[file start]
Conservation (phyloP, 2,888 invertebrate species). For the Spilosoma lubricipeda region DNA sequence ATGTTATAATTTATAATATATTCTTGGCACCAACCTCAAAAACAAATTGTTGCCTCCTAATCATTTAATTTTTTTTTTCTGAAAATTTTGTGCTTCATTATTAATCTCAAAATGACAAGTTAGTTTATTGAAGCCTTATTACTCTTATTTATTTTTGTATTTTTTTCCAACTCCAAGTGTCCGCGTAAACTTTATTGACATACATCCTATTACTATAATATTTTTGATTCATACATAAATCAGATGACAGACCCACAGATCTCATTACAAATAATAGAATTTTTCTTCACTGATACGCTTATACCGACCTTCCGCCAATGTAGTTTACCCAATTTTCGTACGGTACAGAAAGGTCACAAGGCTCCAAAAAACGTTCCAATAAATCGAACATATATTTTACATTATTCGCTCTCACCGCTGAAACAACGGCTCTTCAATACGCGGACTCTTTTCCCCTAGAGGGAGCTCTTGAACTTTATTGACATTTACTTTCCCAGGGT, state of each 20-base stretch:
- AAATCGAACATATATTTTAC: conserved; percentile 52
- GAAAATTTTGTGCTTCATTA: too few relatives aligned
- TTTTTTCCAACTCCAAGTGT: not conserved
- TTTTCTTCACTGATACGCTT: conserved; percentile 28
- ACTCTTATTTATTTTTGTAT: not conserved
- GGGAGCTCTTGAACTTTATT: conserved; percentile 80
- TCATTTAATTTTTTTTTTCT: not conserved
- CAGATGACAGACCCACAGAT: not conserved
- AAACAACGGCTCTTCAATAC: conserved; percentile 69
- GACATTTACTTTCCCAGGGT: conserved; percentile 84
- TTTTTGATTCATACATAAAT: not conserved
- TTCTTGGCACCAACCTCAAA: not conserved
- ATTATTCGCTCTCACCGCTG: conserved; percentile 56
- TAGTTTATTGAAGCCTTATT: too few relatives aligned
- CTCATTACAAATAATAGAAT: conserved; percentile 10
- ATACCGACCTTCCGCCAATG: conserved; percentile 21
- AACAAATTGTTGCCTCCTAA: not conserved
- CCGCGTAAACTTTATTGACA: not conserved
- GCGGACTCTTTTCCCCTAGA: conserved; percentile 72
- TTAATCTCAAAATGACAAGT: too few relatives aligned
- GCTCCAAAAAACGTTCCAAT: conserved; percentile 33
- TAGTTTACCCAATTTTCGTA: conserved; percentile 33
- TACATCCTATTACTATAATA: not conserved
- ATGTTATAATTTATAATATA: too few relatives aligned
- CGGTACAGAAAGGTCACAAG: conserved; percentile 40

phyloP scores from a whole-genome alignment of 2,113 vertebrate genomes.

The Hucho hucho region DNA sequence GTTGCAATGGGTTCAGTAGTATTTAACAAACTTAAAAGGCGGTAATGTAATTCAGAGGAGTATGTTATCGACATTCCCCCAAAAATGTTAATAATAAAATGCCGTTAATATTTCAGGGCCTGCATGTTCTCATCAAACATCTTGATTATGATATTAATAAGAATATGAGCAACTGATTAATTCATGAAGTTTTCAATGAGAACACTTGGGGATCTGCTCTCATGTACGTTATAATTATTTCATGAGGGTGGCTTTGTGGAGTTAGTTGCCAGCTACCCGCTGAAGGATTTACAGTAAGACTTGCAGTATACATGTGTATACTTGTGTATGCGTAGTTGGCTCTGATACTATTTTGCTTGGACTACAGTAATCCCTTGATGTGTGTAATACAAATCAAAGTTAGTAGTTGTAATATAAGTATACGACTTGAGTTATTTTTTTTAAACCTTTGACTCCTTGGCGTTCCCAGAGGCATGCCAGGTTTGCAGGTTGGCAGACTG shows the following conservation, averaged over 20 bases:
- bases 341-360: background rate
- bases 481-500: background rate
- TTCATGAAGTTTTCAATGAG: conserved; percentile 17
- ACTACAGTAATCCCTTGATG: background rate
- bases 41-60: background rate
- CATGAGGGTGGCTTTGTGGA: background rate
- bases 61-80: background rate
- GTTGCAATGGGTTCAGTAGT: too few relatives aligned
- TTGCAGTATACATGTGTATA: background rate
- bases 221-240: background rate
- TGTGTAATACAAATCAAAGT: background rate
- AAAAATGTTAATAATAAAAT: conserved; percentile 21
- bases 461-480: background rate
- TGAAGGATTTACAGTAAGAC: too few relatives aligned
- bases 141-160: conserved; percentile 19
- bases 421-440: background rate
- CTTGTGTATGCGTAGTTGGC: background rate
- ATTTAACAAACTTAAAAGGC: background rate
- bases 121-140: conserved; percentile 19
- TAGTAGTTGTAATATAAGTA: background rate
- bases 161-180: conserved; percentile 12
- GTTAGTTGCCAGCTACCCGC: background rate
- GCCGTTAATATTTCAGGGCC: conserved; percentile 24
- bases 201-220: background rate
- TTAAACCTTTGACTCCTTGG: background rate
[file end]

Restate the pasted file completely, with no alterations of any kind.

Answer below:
Conservation (phyloP, 2,888 invertebrate species). For the Spilosoma lubricipeda region DNA sequence ATGTTATAATTTATAATATATTCTTGGCACCAACCTCAAAAACAAATTGTTGCCTCCTAATCATTTAATTTTTTTTTTCTGAAAATTTTGTGCTTCATTATTAATCTCAAAATGACAAGTTAGTTTATTGAAGCCTTATTACTCTTATTTATTTTTGTATTTTTTTCCAACTCCAAGTGTCCGCGTAAACTTTATTGACATACATCCTATTACTATAATATTTTTGATTCATACATAAATCAGATGACAGACCCACAGATCTCATTACAAATAATAGAATTTTTCTTCACTGATACGCTTATACCGACCTTCCGCCAATGTAGTTTACCCAATTTTCGTACGGTACAGAAAGGTCACAAGGCTCCAAAAAACGTTCCAATAAATCGAACATATATTTTACATTATTCGCTCTCACCGCTGAAACAACGGCTCTTCAATACGCGGACTCTTTTCCCCTAGAGGGAGCTCTTGAACTTTATTGACATTTACTTTCCCAGGGT, state of each 20-base stretch:
- AAATCGAACATATATTTTAC: conserved; percentile 52
- GAAAATTTTGTGCTTCATTA: too few relatives aligned
- TTTTTTCCAACTCCAAGTGT: not conserved
- TTTTCTTCACTGATACGCTT: conserved; percentile 28
- ACTCTTATTTATTTTTGTAT: not conserved
- GGGAGCTCTTGAACTTTATT: conserved; percentile 80
- TCATTTAATTTTTTTTTTCT: not conserved
- CAGATGACAGACCCACAGAT: not conserved
- AAACAACGGCTCTTCAATAC: conserved; percentile 69
- GACATTTACTTTCCCAGGGT: conserved; percentile 84
- TTTTTGATTCATACATAAAT: not conserved
- TTCTTGGCACCAACCTCAAA: not conserved
- ATTATTCGCTCTCACCGCTG: conserved; percentile 56
- TAGTTTATTGAAGCCTTATT: too few relatives aligned
- CTCATTACAAATAATAGAAT: conserved; percentile 10
- ATACCGACCTTCCGCCAATG: conserved; percentile 21
- AACAAATTGTTGCCTCCTAA: not conserved
- CCGCGTAAACTTTATTGACA: not conserved
- GCGGACTCTTTTCCCCTAGA: conserved; percentile 72
- TTAATCTCAAAATGACAAGT: too few relatives aligned
- GCTCCAAAAAACGTTCCAAT: conserved; percentile 33
- TAGTTTACCCAATTTTCGTA: conserved; percentile 33
- TACATCCTATTACTATAATA: not conserved
- ATGTTATAATTTATAATATA: too few relatives aligned
- CGGTACAGAAAGGTCACAAG: conserved; percentile 40

phyloP scores from a whole-genome alignment of 2,113 vertebrate genomes.

The Hucho hucho region DNA sequence GTTGCAATGGGTTCAGTAGTATTTAACAAACTTAAAAGGCGGTAATGTAATTCAGAGGAGTATGTTATCGACATTCCCCCAAAAATGTTAATAATAAAATGCCGTTAATATTTCAGGGCCTGCATGTTCTCATCAAACATCTTGATTATGATATTAATAAGAATATGAGCAACTGATTAATTCATGAAGTTTTCAATGAGAACACTTGGGGATCTGCTCTCATGTACGTTATAATTATTTCATGAGGGTGGCTTTGTGGAGTTAGTTGCCAGCTACCCGCTGAAGGATTTACAGTAAGACTTGCAGTATACATGTGTATACTTGTGTATGCGTAGTTGGCTCTGATACTATTTTGCTTGGACTACAGTAATCCCTTGATGTGTGTAATACAAATCAAAGTTAGTAGTTGTAATATAAGTATACGACTTGAGTTATTTTTTTTAAACCTTTGACTCCTTGGCGTTCCCAGAGGCATGCCAGGTTTGCAGGTTGGCAGACTG shows the following conservation, averaged over 20 bases:
- bases 341-360: background rate
- bases 481-500: background rate
- TTCATGAAGTTTTCAATGAG: conserved; percentile 17
- ACTACAGTAATCCCTTGATG: background rate
- bases 41-60: background rate
- CATGAGGGTGGCTTTGTGGA: background rate
- bases 61-80: background rate
- GTTGCAATGGGTTCAGTAGT: too few relatives aligned
- TTGCAGTATACATGTGTATA: background rate
- bases 221-240: background rate
- TGTGTAATACAAATCAAAGT: background rate
- AAAAATGTTAATAATAAAAT: conserved; percentile 21
- bases 461-480: background rate
- TGAAGGATTTACAGTAAGAC: too few relatives aligned
- bases 141-160: conserved; percentile 19
- bases 421-440: background rate
- CTTGTGTATGCGTAGTTGGC: background rate
- ATTTAACAAACTTAAAAGGC: background rate
- bases 121-140: conserved; percentile 19
- TAGTAGTTGTAATATAAGTA: background rate
- bases 161-180: conserved; percentile 12
- GTTAGTTGCCAGCTACCCGC: background rate
- GCCGTTAATATTTCAGGGCC: conserved; percentile 24
- bases 201-220: background rate
- TTAAACCTTTGACTCCTTGG: background rate